expression by immunohisto-
chemistry. Nuclei were stained
with hematoxylin; arrows indi-
cate Bax. *p < 0.05 compared
to control groups and #p < 0.05
compared to PM2.5-treated
groups
a b
DHR 123
ControlPM2.5NAC+PM2.5
c
d PM2.5
0 3 6 12 24 h
Bax
Acti
n
WB
0
2
4
6
8
Relative expression
level (Bax/Actin)
*
PM2.5
0 3 6 12 24 h
0
10
20
30
Index of fluorescence intensity
Control PM2.5 NAC+PM2.5
*
#
0.0
0.5
1.0
1.5
2.0
2.5
Red/green fluorescence ratio
Control PM2.5 NAC+PM2.5
*
#
ControlPM2.5 NAC+PM2.5
Merge Depolarized Polarized
Δψm
0
2
4
6
8
Index of fluorescence intensity
Control PM2.5 NAC+PM2.5
*
#
Rhod-2 AM
Control PM2.5NAC+PM2.5
e
0
1
2
3
Normal PM
2.5
NAC+PM
2.5
*
#
Relative
expression level
(Bax/Actin)
Bax
Actin
WB
Normal PM2.5NAC+PM2.5f Normal PM2.5
NAC+PM2.5Negative control
Scale bar=20 μm
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2086 Archives of Toxicology (2018) 92:2077–2091
1 3
PM2.5 triggered accumulation of intracellular vacuoles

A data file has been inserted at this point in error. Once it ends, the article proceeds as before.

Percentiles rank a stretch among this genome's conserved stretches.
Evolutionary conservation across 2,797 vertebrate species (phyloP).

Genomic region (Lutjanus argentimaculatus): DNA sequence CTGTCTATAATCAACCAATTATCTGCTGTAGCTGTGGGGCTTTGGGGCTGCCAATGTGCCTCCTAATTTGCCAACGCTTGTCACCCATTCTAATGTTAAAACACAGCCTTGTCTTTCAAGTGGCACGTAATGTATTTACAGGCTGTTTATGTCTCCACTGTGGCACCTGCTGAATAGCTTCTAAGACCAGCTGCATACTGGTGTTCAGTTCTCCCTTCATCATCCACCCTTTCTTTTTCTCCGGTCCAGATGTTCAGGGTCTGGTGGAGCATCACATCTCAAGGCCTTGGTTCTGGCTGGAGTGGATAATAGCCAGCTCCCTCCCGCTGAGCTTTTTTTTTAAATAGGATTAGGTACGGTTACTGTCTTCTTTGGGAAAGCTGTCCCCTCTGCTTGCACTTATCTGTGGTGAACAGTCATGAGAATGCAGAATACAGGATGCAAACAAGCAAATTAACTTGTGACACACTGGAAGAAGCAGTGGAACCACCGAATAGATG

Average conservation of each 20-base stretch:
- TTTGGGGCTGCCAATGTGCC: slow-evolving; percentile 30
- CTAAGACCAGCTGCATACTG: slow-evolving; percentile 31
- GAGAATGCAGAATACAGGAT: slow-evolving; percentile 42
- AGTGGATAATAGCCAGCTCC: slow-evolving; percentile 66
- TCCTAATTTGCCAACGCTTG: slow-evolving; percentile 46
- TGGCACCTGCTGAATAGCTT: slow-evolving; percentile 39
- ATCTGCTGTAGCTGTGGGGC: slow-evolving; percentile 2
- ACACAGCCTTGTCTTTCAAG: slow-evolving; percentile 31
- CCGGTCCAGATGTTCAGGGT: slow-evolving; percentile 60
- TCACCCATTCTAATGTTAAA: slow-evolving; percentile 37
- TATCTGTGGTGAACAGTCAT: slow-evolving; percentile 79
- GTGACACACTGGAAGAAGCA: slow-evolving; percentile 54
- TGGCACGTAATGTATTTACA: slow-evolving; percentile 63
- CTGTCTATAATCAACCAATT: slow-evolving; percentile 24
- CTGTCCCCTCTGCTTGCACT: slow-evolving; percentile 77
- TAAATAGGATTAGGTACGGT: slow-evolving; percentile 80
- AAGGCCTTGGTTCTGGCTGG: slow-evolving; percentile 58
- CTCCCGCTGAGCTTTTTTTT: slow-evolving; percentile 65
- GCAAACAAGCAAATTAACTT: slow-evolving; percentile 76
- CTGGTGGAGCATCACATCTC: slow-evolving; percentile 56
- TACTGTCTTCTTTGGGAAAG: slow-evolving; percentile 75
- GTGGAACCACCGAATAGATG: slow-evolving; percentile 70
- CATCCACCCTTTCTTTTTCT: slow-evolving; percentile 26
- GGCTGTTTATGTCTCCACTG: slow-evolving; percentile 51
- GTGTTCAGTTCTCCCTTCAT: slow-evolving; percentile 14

indicative of autophagy, as evidenced by staining with a
lysosome marker dye acridine orange (Fig.4a). The two
distinct steps of autophagy, autophagosome formation
and autolysosome formation, can be discerned by the pres-
ence of LC3-phospholipid conjugates (Tanida etal. 2005).
PM2.5-treated GFP-LC3-transfected cells had increased
levels of GFP-LC3-positive puncta (Fig.4b). In addition,
PM2.5 upregulated the expression of beclin-1, the protein
initiating autophagosome formation during autophagy, and
LC3B-II, the processed form of LC3, in a time-dependent
manner (Fig.4c). These invitro results were confirmed in
PM2.5-treated mouse skin (Fig.4d). However, the effects
of PM2.5 both in cultured cell and animals were reversed
by NAC (Fig.4a, b, d), suggesting that PM2.5 increased
autophagy through oxidative stress.
PM2.5‑induced oxidative stress promoted apoptotic
cell death
PM2.5 induced apoptosis both in cultured cells and mouse
skin tissues, as shown by the formation of apoptotic bodies
and DNA fragmentation revealed by Hoechst 33342 staining